Wednesday, October 5, 2011

Understanding the “Occupy Wall Street” movement

On September 17th, a relatively small group of people frustrated with the United States' financial crisis and the government's response to it assembled out at Zuccotti Park in New York City – next to the former site of the World Trade Centre and nearby Wall Street.

One week after New Yorkers started camping out, 80 protesters were arrested and at least four pepper sprayed by police as they marched through New York's financial district.

After two weeks, thousands of marchers headed toward the Brooklyn Bridge, and 700 were arrested as they walked directly onto the famous span that reaches between New York's boroughs of Manhattan and Brooklyn.

The action has come to be known as 'Occupy Wall Street', a trending issue that has gone viral on Twitter, Facebook, and as organisers hope, in the streets too

The protest was originally called for by the Canadian activist group Adbusters taking its inspiration from the Arab Spring movement and from the Spanish Indignants.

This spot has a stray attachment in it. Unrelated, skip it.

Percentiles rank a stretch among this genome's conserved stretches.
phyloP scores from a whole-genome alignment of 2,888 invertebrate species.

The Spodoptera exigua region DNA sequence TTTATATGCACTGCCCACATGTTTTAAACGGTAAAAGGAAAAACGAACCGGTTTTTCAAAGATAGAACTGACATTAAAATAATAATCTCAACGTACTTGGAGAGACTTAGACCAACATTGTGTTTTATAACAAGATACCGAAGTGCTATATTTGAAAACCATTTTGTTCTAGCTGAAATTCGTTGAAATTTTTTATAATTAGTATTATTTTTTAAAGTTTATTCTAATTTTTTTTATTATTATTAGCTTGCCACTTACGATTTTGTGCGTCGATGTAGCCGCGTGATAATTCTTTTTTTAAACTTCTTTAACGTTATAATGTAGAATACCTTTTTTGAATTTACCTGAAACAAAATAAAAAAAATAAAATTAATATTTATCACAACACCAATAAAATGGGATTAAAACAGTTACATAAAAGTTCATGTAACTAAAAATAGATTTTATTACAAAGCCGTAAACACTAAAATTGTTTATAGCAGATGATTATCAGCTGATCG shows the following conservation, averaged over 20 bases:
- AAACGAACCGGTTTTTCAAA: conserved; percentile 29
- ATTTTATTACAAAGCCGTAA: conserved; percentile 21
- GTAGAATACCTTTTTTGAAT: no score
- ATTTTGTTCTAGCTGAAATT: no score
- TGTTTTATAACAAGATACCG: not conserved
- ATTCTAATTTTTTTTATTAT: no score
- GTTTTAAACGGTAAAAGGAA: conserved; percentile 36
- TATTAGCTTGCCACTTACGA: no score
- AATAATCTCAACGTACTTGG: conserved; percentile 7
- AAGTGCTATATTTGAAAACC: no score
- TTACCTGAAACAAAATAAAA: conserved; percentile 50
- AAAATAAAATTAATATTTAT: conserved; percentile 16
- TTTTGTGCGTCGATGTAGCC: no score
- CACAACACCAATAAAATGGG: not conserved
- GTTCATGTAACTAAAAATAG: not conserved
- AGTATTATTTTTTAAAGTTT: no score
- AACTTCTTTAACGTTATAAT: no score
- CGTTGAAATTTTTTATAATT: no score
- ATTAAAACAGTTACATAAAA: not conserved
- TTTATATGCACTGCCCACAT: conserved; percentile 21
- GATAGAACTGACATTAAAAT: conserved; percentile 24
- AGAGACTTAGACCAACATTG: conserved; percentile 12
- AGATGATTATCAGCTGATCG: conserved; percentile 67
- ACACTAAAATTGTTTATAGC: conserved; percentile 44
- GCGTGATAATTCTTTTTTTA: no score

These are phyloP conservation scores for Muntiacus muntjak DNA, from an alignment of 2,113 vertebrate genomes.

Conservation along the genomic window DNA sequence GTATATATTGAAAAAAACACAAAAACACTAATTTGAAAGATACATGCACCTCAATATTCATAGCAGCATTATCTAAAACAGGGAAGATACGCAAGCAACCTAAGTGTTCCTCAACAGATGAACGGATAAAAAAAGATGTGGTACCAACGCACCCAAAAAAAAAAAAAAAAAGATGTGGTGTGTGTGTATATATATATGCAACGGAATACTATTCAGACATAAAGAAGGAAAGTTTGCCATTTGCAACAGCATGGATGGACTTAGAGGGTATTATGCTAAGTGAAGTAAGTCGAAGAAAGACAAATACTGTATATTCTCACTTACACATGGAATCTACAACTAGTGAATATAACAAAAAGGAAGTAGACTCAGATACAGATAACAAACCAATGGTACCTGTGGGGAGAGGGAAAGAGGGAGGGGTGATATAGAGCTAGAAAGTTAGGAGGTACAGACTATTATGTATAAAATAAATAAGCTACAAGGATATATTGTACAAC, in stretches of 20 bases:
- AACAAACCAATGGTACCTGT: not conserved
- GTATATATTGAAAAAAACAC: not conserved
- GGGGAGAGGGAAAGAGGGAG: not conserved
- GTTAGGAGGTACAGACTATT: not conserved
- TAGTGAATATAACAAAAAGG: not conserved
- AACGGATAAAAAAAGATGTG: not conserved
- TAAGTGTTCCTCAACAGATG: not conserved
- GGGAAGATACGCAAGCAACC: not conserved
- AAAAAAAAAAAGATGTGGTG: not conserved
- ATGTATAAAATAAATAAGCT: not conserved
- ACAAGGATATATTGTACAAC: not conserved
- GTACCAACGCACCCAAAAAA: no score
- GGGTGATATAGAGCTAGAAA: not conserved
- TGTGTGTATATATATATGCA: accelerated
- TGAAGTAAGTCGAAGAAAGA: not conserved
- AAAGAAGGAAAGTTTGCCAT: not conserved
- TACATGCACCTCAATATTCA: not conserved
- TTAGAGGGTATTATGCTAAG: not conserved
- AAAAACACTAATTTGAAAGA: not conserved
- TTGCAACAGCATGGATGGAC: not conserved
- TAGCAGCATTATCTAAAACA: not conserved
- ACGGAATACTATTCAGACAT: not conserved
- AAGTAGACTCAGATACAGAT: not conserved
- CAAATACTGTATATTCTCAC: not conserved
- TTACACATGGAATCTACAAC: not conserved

The participants of the event are mainly protesting against social and economic inequality , corporate greed , and the influence of corporate money and lobbyists on government, among other concerns. Adbusters states that, "Beginning from one simple demand – a presidential commission to separate money from politics – we start setting the agenda for a new America.” The protest organizers hope that the protestors themselves will formulate their own specific demands, expecting them to be focused on "taking to task the people who caused the economic meltdown.

There’s no doubt about it that Wall Street is a place millions of Americans love to hate and that hatred have had been seen back in the 1960s, where a gang of Yippies, a politicised arm of the hippies led by the late Abbie Hoffman, who had wormed their way into the tour of the New York Stock Exchange throwing the US legal tender (coins and bills) below on the trading floor. The bills barely had time to land on the ground before guards began removing the group from the building. Outside, the activists had formed a circle, holding hands and chanting "Free! Free!" At one point, Hoffman stood in the centre of the circle and lit the edge of a $5 bill while grinning madly, but an NYSE runner grabbed it from him, stamped on it, and said: "You're disgusting.” All this showed US citizens dislike towards political process being run by economic interests and by giant corporations in particular.